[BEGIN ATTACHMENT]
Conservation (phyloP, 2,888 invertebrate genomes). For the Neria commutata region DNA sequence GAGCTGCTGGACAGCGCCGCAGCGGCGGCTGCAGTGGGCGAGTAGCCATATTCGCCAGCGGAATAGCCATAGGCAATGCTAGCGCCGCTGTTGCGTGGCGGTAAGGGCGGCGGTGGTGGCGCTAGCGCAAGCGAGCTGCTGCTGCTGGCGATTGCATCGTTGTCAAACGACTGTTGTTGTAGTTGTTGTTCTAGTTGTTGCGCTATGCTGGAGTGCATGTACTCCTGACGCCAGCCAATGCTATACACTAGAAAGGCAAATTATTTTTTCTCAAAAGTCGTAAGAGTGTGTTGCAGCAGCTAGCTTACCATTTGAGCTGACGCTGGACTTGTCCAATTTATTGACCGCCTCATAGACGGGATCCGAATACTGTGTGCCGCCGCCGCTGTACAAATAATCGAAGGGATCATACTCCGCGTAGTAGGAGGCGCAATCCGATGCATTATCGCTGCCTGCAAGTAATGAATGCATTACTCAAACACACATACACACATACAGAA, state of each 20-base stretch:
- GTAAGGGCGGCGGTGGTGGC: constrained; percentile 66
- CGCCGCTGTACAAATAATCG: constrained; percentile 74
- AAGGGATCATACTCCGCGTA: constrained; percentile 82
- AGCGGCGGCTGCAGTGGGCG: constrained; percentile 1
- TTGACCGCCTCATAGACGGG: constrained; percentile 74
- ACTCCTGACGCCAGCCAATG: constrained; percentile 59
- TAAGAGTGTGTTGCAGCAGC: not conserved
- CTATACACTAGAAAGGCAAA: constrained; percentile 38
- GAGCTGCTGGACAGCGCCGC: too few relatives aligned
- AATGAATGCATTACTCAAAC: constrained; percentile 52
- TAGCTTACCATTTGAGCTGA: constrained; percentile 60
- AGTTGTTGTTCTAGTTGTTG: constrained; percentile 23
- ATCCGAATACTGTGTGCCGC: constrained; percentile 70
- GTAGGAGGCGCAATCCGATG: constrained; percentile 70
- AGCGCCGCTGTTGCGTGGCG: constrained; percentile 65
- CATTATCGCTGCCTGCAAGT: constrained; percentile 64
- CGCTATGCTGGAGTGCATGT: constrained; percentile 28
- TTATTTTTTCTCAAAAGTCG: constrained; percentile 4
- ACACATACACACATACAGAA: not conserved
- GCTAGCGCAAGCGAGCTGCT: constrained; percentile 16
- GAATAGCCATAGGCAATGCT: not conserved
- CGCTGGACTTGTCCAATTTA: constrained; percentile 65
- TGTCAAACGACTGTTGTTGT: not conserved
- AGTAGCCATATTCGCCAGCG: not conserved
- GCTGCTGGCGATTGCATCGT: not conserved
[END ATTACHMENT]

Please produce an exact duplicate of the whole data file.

Conservation (phyloP, 2,888 invertebrate genomes). For the Neria commutata region DNA sequence GAGCTGCTGGACAGCGCCGCAGCGGCGGCTGCAGTGGGCGAGTAGCCATATTCGCCAGCGGAATAGCCATAGGCAATGCTAGCGCCGCTGTTGCGTGGCGGTAAGGGCGGCGGTGGTGGCGCTAGCGCAAGCGAGCTGCTGCTGCTGGCGATTGCATCGTTGTCAAACGACTGTTGTTGTAGTTGTTGTTCTAGTTGTTGCGCTATGCTGGAGTGCATGTACTCCTGACGCCAGCCAATGCTATACACTAGAAAGGCAAATTATTTTTTCTCAAAAGTCGTAAGAGTGTGTTGCAGCAGCTAGCTTACCATTTGAGCTGACGCTGGACTTGTCCAATTTATTGACCGCCTCATAGACGGGATCCGAATACTGTGTGCCGCCGCCGCTGTACAAATAATCGAAGGGATCATACTCCGCGTAGTAGGAGGCGCAATCCGATGCATTATCGCTGCCTGCAAGTAATGAATGCATTACTCAAACACACATACACACATACAGAA, state of each 20-base stretch:
- GTAAGGGCGGCGGTGGTGGC: constrained; percentile 66
- CGCCGCTGTACAAATAATCG: constrained; percentile 74
- AAGGGATCATACTCCGCGTA: constrained; percentile 82
- AGCGGCGGCTGCAGTGGGCG: constrained; percentile 1
- TTGACCGCCTCATAGACGGG: constrained; percentile 74
- ACTCCTGACGCCAGCCAATG: constrained; percentile 59
- TAAGAGTGTGTTGCAGCAGC: not conserved
- CTATACACTAGAAAGGCAAA: constrained; percentile 38
- GAGCTGCTGGACAGCGCCGC: too few relatives aligned
- AATGAATGCATTACTCAAAC: constrained; percentile 52
- TAGCTTACCATTTGAGCTGA: constrained; percentile 60
- AGTTGTTGTTCTAGTTGTTG: constrained; percentile 23
- ATCCGAATACTGTGTGCCGC: constrained; percentile 70
- GTAGGAGGCGCAATCCGATG: constrained; percentile 70
- AGCGCCGCTGTTGCGTGGCG: constrained; percentile 65
- CATTATCGCTGCCTGCAAGT: constrained; percentile 64
- CGCTATGCTGGAGTGCATGT: constrained; percentile 28
- TTATTTTTTCTCAAAAGTCG: constrained; percentile 4
- ACACATACACACATACAGAA: not conserved
- GCTAGCGCAAGCGAGCTGCT: constrained; percentile 16
- GAATAGCCATAGGCAATGCT: not conserved
- CGCTGGACTTGTCCAATTTA: constrained; percentile 65
- TGTCAAACGACTGTTGTTGT: not conserved
- AGTAGCCATATTCGCCAGCG: not conserved
- GCTGCTGGCGATTGCATCGT: not conserved